Other life insurers would probably join MetLife in turning down federal bailout funds, and only the most stressed companies will take the money if it's offered, analysts are predicting.
MetLife, citing its strong balance sheet and previous efforts to raise capital, said Monday that it wouldn't participate in the Treasury's Capital Purchase Program. The Hartford, Lincoln National Corp. and The Phoenix Cos., among others, applied months ago but haven't indicated which way they're leaning.
Each insurer must weigh how participation could affect earnings per share, stockholders, and customer and investor perception of the company, as well as how badly the capital is needed — especially to forestall further ratings downgrades. Many companies have been pressured by investment losses and the markets' effect on businesses such as variable annuities.
Analyst Nigel Dally at Morgan Stanley & Co. told clients in a note Tuesday it's likely Prudential Financial and Ameriprise Financial won't take the federal funds.
The Hartford Financial Services Group, Lincoln and Principal Financial Group could benefit from the Capital Purchase Program, Dally said, but at a steep cost — dilution of shareholders' stakes in the companies and earnings per share. Dally estimated dilution of 2010 earnings per share would average 25 to 45 percent. The book value of a company would be affected, too.
That's because the Capital Purchase Program has involved issuing preferred shares to the government that are convertible into common shares and warrants for common stock.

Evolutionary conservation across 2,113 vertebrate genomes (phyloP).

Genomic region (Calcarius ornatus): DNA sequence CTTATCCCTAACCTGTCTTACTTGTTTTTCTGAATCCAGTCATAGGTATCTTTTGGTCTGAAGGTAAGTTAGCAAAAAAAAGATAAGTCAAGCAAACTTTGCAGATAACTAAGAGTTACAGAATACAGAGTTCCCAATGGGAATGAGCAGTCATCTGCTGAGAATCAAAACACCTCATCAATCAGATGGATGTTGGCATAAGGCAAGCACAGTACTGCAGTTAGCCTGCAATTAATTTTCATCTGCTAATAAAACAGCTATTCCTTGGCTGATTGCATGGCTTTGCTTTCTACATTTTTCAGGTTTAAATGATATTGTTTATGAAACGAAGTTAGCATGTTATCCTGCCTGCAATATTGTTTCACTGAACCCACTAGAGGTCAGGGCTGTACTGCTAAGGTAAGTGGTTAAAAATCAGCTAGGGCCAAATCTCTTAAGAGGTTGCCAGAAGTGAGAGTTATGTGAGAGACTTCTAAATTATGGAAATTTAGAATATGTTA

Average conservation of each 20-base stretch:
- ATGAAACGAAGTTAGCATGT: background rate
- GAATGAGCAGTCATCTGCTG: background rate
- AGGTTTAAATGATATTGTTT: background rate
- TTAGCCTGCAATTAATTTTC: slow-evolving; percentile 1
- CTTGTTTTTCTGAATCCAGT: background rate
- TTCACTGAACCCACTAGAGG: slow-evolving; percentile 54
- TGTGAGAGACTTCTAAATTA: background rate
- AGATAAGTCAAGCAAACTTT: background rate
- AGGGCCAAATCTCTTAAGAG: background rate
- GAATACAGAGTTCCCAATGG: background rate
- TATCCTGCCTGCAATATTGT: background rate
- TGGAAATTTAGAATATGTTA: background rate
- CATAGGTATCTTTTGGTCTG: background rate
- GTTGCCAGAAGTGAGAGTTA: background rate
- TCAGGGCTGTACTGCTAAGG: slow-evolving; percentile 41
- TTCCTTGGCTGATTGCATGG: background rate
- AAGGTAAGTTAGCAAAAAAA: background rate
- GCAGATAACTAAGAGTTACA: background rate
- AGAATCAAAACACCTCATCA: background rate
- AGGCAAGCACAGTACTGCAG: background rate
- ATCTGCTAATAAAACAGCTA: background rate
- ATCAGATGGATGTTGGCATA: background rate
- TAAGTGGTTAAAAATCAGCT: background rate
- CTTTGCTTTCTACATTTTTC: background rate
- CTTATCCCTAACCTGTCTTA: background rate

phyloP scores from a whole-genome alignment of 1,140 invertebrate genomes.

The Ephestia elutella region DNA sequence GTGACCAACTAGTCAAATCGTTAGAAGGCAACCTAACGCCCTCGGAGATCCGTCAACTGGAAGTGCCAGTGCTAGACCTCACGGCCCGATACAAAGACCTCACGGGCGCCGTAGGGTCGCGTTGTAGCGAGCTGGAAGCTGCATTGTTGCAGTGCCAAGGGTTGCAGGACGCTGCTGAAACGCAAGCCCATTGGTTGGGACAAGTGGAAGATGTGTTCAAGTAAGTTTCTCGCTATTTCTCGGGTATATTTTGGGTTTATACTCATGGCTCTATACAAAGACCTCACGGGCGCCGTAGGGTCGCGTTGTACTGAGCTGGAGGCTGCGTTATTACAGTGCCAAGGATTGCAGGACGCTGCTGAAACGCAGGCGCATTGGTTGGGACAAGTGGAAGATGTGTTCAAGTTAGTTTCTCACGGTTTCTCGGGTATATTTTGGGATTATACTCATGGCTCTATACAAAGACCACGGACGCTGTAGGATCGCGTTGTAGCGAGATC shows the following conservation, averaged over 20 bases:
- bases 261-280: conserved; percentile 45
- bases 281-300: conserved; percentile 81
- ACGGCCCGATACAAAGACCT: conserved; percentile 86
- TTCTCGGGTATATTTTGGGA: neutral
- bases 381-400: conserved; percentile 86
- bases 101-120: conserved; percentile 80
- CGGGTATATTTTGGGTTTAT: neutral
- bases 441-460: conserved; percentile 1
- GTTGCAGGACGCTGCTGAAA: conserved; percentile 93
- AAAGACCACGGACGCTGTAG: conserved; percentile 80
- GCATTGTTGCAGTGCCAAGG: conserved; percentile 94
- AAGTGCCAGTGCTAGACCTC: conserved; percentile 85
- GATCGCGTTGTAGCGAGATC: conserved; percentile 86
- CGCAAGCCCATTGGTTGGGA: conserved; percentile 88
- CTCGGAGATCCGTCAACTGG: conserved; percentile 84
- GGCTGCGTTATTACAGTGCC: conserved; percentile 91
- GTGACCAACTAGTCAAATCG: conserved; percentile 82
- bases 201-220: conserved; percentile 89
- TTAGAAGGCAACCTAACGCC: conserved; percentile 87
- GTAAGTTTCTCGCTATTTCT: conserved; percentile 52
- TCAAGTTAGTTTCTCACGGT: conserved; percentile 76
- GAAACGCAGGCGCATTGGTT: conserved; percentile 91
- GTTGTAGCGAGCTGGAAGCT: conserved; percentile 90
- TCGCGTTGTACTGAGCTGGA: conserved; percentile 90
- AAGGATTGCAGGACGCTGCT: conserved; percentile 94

Dally believes insurers would only participate as "a last resort."
John Hall, senior analyst at Wachovia, also painted a bleak view in a note this week. "Given the challenges that have emerged following other financial services companies accessing the CPP, we do not see a clear reason why a life insurer would want to subject themselves to the program's shifting sands unless they were on the brink of failure with no other alternative," he said.
The Hartford reiterated Tuesday the statement it made in November when applying for the program: "Securing capital at the terms available through the Capital Purchase Program could be a prudent course in this market environment and would allow us to further supplement our existing capital resources."
The Hartford also repeated that it "remains well-capitalized to meet our policyholder obligations." The company had estimated it could qualify for $1.1 billion to $3.4 billion of federal funds.
Phoenix spokeswoman Alice Ericson said Tuesday, "We will evaluate our course of action once we receive definitive information on our eligibility and the terms of the program."
Analysts say the Capital Purchase Program is also unattractive to insurers because of the restrictions on executive compensation and increased scrutiny that come with the program.
BAILOUT FUND PREDICTIONS
Federal Aid Seen As Life Insurers' 'Last Resort' By Analysts
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